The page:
Typically lucid and glowing snapshots from a radical youth unroll through Petterson's new novel, I Curse the River of Time (Harvill Secker, £12.99): always a close collaborator on his English editions, now he is credited as co-translator with Charlotte Barslund. The book joins the series of novels that explores the life and family of Arvid Jansen – a fictional variant of the author's younger self. Here, in 1989, he faces his mother's illness, the mysteries of her past life, and the stress of a failing marriage as the world tilts on its axis. "The reason for choosing that year was that it was the year before my mother died," Petterson explains. "Of course, it dawned on me very quickly that a lot of stuff happened that year – both in China and Europe."
As it switches between daily life and haunting memory - "one now and many thens" – the novel abounds in Peterson's delicate dialogue between present and past selves. "I can change from now to then in the middle of a sentence and it feels very natural to me," he comments. Add this sense of the deep archaeology of emotion to a tact and nuance in each sculpted paragraph that ought to make clumsier authors weep with envy, and you have another masterclass in the alchemising of time and loss into the gold of art.
It took the worker, and reader, a long shift to reach this point. After leaving school he tried to enrol at university but found himself baffled by the rigmarole. "A professor said, well you have to make a 'colloquy group'. I didn't know what that meant! And because I didn't dare ask, I took a tram back to the city and never returned. I think that's very common: something that you're embarrassed by, and it changes your life."
In 1973, the young bibliophile went to train as a librarian, a routine he liked for its regularity and discipline. Then the revolution called. "I was the one who loved the school the most – but I was the one who dropped out to become a factory worker." Now he reflects that "It was commitment, yes, but at the same time I sort of knew that it was doomed." But he looks back in kindness at the idealism of that ardent kid. His Arvid "loves the world, he loves people. I feel very tender towards the boy, almost, that I was myself."
In 1981, Petterson took a fateful step towards a career in literature when he began to work as a buyer for the Tronsmo bookstore in Oslo; he stayed a dozen years, and only left to write full-
time. "It was my university. They said, 'You can import any book you like – but you have to sell it'." And he did.
He read, hungrily, and was inspired: by new-wave Americans such as Jayne Anne Phillips and Raymond Carver, or radical British voices such as James Kelman. "In Norway I'm considered very American-influenced, and yet I feel much more at home with the British writers". In I Curse the River of Time, the bloody-minded irreverence of Alan Sillitoe's Saturday Night and Sunday Morning – another Petterson touchstone – unites mother and son.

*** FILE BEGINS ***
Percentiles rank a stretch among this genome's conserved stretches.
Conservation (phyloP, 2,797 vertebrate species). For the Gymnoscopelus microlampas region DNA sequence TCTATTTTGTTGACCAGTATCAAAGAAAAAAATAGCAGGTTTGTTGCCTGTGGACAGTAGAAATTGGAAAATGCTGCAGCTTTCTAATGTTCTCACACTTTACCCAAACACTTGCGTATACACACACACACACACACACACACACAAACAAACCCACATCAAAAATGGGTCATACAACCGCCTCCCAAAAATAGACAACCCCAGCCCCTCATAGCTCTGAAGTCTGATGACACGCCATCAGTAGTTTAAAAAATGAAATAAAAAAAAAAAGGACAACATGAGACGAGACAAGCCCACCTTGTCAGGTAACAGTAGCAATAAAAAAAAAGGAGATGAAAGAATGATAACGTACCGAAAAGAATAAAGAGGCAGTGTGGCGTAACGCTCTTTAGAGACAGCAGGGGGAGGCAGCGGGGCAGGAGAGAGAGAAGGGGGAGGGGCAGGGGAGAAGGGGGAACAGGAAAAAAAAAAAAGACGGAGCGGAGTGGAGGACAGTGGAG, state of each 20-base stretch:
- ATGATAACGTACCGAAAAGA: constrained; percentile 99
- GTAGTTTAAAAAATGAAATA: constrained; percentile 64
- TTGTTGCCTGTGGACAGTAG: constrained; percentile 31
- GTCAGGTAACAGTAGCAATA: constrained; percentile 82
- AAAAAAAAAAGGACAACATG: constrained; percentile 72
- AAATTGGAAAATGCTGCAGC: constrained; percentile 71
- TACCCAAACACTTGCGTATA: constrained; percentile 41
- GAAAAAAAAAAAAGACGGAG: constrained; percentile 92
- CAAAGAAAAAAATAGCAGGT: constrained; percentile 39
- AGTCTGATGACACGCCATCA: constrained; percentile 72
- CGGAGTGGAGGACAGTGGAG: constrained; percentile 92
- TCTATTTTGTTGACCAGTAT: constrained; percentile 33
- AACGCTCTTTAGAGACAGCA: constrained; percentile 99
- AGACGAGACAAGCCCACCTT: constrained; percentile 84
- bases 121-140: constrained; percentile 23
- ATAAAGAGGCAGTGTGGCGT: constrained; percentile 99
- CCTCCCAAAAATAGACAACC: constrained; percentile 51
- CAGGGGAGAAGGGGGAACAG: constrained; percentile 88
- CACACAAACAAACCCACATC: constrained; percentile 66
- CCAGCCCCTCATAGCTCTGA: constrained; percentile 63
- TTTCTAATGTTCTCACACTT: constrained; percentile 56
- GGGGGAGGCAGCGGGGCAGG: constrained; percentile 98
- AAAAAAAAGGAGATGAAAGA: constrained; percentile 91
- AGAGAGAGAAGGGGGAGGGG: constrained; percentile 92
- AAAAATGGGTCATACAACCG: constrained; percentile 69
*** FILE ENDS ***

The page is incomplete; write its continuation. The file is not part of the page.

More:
He had already published two books and was working on a third when the ferry disaster stole so much of his family in 1990. In the immediate aftermath, "What had happened didn't change anything". He finished It's Fine With Me – a "working-class Catcher in the Rye" – in the same vein as he had started it. But, over time, he could hardly escape. "What happened was so big! It was huge... It was so awesome – that's what they say in America." His voice mimics a US talk-show gravitas: "Awe...some." Eventually, "I think I became a little braver about writing about death. You learn something about death. And that is: anybody can die at any time. Just through going on vacation to Denmark."
Indirectly, his In the Wake explored the bereavement itself. To Siberia, meanwhile, imagined his mother's venturesome early life. "I couldn't have written it when my mother was alive," Petterson says. "And so it is written not in the light, but in the dark, of her death." Still, he and his surviving brother refused to become the slaves of their loss. "I didn't dare to be 'the Titanic writer'. I didn't want to be defined by what had happened." They did join a survivors' support group, but only for a while. "When two years had passed, the rest is private, we said."
Out Stealing Horses, his international breakthough, may have moved away from Arvid and his kin, but it dwelled equally on the sheer precariousness of family love. The immanence of loss – such an aching motif for Petterson – floods every scene with a sunset radiance. But its success, and the performance of a public self that brought, hit like a summer storm. "I got really sick for a time. I wasn't prepared for this. I am this Arvid Jansen kind of guy, from a place where nobody's famous for anything. So suddenly it crept up on me and...". He mimes an explosion. "I had really to take it easy for a bit."
These days, he reports, "It's very nice to go down Karl Johans Gate [Oslo's main shopping street] and people smile at you and say 'Thank you'." Still, "I'm not very good at being disturbed. I get very agitated." Petterson has cut down severely on the time he spends playing the part of "best-selling author". "I try not to go alone anywhere. I try not to go too often. I don't do very much in Norway, because I meet people and they say, 'Hey – this book of yours. I've been there, and it's not quite like that, you know'." If not, that's because Petterson has so deftly cropped the raw stuff of life, and seasoned it into the nourishment of art. The city boy brings his own kind of harvest home.Reuse content